Empirical studies carried out in the light of these networked and social participatory frameworks have mostly focused on the microblogging site Twitter in scholarly practice (Li and Greenhow 2015; Stewart 2015). Very few studies have thoroughly investigated ASNS use in the light of theoretical frameworks developed in the educational technology sector aimed at analysing social digital scholarship practice.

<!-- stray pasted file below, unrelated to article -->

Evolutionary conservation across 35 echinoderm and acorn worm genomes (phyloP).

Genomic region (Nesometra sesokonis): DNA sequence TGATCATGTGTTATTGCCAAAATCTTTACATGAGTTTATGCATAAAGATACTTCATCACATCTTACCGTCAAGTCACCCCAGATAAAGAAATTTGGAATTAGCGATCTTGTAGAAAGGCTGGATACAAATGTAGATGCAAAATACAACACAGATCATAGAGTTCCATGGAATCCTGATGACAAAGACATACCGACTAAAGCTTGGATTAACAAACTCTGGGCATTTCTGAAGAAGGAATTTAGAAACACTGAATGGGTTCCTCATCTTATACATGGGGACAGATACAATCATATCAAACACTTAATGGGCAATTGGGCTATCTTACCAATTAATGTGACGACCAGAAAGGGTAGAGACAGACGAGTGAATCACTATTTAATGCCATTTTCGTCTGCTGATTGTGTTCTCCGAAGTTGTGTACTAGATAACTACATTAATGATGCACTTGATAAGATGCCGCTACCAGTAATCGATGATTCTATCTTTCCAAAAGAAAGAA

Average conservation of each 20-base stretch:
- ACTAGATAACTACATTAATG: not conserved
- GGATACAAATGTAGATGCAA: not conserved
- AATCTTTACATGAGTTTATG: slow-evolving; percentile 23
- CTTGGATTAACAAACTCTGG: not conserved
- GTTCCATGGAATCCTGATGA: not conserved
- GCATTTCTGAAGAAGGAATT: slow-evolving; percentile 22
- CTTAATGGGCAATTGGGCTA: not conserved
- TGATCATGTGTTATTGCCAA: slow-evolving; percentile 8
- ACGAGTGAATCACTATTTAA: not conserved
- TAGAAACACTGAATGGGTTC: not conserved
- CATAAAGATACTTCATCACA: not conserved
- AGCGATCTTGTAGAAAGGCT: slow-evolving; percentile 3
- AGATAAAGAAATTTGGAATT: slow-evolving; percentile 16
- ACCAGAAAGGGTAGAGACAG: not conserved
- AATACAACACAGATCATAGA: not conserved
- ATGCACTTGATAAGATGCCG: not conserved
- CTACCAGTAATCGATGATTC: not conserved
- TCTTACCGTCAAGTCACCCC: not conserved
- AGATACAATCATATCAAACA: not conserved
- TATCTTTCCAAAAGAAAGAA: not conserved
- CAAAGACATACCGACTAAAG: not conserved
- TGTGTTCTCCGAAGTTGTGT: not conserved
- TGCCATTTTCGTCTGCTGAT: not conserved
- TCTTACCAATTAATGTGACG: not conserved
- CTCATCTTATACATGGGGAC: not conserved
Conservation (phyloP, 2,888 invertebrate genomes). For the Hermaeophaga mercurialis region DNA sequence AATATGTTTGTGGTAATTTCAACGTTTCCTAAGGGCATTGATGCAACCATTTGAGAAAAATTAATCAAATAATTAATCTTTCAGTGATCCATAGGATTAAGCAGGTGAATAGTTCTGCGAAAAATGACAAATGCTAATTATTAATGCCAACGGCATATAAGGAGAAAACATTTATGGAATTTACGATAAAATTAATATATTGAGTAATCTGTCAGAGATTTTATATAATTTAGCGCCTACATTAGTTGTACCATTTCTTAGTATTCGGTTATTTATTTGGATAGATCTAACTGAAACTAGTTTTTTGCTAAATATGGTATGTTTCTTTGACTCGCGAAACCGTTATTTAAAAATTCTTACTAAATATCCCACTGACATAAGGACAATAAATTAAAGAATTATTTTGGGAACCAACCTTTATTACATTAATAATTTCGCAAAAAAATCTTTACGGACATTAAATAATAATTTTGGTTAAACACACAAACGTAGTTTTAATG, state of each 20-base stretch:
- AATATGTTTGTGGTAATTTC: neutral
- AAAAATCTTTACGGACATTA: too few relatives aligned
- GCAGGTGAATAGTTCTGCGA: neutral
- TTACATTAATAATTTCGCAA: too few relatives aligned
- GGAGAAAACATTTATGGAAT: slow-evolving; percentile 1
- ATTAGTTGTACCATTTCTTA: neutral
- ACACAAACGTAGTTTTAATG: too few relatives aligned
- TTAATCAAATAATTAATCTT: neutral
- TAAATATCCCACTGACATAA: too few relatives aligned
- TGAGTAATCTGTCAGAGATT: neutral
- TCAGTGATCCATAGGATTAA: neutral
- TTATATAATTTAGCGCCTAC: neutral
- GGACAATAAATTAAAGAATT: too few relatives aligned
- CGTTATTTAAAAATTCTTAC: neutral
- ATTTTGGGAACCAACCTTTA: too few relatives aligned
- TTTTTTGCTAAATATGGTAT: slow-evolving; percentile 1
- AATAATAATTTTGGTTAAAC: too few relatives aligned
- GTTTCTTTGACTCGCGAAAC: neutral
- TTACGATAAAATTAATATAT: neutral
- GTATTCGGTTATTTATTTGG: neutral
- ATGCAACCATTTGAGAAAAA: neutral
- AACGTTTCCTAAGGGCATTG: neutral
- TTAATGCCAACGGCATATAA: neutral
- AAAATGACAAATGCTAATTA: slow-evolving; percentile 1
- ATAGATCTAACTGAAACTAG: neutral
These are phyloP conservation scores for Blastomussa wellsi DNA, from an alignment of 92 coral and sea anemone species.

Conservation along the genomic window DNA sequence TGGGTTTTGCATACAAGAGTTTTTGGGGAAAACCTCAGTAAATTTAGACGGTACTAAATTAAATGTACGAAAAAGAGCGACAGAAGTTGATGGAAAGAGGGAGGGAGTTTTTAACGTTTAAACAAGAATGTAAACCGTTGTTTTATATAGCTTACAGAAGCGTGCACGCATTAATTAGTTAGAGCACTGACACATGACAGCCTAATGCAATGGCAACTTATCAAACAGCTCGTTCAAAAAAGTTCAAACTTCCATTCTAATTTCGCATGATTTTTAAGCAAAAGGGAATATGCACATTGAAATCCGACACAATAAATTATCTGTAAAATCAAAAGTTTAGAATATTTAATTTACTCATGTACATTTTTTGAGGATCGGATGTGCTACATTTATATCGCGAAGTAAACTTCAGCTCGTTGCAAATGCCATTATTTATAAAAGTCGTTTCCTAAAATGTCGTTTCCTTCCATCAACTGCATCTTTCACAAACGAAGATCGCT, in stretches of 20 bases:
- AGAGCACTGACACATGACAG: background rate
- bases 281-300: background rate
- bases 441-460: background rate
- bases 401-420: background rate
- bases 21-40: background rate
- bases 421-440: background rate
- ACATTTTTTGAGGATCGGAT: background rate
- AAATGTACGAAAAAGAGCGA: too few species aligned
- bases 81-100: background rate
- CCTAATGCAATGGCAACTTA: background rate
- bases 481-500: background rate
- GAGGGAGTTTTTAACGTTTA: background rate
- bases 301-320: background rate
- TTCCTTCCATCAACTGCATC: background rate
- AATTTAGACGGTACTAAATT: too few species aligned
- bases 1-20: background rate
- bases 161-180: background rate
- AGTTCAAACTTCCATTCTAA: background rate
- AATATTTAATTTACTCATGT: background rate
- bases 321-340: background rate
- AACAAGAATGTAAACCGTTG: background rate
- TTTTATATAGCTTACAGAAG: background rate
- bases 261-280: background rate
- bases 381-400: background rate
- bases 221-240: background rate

At the same time, there is a general scarcity of literature reviews dedicated to ASNS, how they are used as part of scholarly life, their current limitations and the potential avenues for future research. Two examples conducted in the library and information science field stand out, one by Kjellberg, Haider and Sundin (2016) and another by Williams and Woodacre (2016). The first study (Kjellberg, Haider, and Sundin 2016) reviewed only research articles in library and information science and related fields. The scarce and fragmentary nature of the evidence describing scholars’ experiences in these environments and the lack of understanding about the ways these environments are actually used and experienced (Veletsianos 2016) indicates there is an urgent need to systematically investigate the use being made of academic digital networked platforms. The understanding gained could prove valuable for guiding research practices and for implementing effective professional development for researchers (Raffaghelli et al. 2016).